Hyperlipidaemia is a condition characterized by abnormal levels of excess fat (lipids) in the blood. It is a lifelong condition but can be managed with proper diet and lifestyle. There are two types of lipids found in the blood namely cholesterol and triglycerides.
Cholesterol is a waxy like substance which is produced by the body in liver. It is essential for the activities of healthy cell membrane, appropriate brain functioning, appropriate hormone production, and vitamin storage. Cholesterol is mainly found in fatty foods like eggs, red meat, and cheese.
Triglycerides are made in the body when the body stores the extra calories which not required for generating energy. They are also acquired through the diet from foods like red meat, excess fat intake, refined sugar, fructose, and alcohol intake.
Cholesterol is a fatty substance that is present in the blood stream. It circulates through the blood on proteins called as lipoproteins. When there is a raised level of cholesterol in the blood, it can build up on the walls of blood vessels to form plaque. Over time, these plaques get deposited over the arteries and leads to heart attack or heart diseases.
What are the causes for Hyperlipidemia?
A person is likely to develop, high cholesterol levels if they have the following symptoms.
• High levels of Low Density Lipoprotein
• High levels of High Density Lipoprotein
• Elevated levels of triglycerides in blood
|Over all cholesterol||<200 mg/dl|
|HDL cholesterol||Men: > 40 mg/dl|
Women: > 50 mg/dl
|LDL cholesterol||Healthy individual: <100 mg/dl|
People with heart disease, diabetes or diseased: < 70 mg/dl
The other main causes of increased levels of cholesterol are:
• Eating food with saturated and trans fats
• High intake of animal proteins
• Not involved in any physical activity
• Not eating healthy fats
• Excess consumption of alcohol
• In various health conditions like CKD, Diabetes, PCOD, Pregnancy, Underactive thyroid
• Due to continuous intake of medicines like diuretics, birth control pills, medications for depression.
• Familial history of high levels of cholesterol
• Feeling lethargic
• Cramps in the calf muscle while walking and climbing stairs
• Any wound which takes time to heal
• High blood pressure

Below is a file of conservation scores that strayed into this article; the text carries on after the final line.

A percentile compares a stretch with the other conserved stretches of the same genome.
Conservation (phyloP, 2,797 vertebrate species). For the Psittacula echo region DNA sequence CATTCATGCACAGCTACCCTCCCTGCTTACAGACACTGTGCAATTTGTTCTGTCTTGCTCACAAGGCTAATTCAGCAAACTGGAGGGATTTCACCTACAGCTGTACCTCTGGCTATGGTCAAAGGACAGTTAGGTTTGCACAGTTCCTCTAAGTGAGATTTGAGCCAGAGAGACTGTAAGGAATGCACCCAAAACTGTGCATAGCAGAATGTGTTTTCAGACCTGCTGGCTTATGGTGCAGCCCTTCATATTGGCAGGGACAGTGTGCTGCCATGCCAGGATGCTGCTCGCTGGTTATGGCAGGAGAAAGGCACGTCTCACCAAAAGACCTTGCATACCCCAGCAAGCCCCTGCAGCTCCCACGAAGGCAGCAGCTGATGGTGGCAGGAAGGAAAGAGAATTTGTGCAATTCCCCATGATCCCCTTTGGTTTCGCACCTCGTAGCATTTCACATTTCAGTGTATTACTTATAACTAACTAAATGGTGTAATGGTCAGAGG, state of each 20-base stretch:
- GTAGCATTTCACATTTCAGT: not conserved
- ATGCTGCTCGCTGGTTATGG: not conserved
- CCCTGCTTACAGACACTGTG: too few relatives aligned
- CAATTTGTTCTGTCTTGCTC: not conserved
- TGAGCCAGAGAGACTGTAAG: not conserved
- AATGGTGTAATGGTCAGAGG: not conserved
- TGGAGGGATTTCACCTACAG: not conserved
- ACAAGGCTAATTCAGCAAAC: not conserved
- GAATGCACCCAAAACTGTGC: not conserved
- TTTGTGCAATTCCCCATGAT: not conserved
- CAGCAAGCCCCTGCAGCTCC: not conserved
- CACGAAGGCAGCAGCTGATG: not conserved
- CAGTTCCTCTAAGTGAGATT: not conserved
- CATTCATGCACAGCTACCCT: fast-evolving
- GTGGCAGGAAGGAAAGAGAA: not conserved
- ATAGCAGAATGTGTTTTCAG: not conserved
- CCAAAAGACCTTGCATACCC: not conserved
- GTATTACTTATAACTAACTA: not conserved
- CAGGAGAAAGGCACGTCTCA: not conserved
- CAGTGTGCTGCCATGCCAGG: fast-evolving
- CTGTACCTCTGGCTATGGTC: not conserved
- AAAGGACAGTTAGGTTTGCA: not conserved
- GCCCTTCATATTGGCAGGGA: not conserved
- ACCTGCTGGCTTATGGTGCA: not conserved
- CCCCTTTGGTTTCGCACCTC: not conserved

• Heart diseases
• Chest pain
• Heart attack
• High levels of cholesterol may lead to stroke which shows symptoms of trouble in speaking, weakness in the hands and legs, drooped face to one side
• Vegetables: Green leafy vegetables- Spinach, Moringa, Tomatoes, Pumpkin, Carrot, beans
• Grains: Whole grains, such as barley, bran flakes, oatmeal, and brown rice
• Fruits bananas and pomegranate,
• Spices: Coriander, Ginger, Garlic, Pepper, Methi seeds
• Nuts: Almonds, cashews, raisins, walnuts, Flax seeds, Pistachios
Ayurveda gives importance to the metabolism of the body. The science believes any derangement in the Agni (digestive fire) leads to the disease manifestation.
Ayurveda classified Agni into 3 categories – Jaataraagni. Dhatuagni and Bhoothagni. All these works in different levels of the body.
When metabolic processes becomes sluggish, the digestion and other activities in the body becomes slow. This results in formation of Aama (undigested metabolite) in the body.
Aama is the prime factor responsible for all the metabolic diseases in the body. These formed Aama obstructs the normal pathways causing diseases. The high level of cholesterol is considered to be one such outcome of the metabolic impairment in the rasavaha srothas and medovaha srothas. This excessively increased Aama when circulated in the body leads to further complications.
This condition is treated in Ayurveda by nidana parivarjana (avoiding the causative factor), Apatarpana chikitsa, Shamana chikitsa, Shodhana chikitsa and through Pathya and Apathya (modified diet and life style) treatments.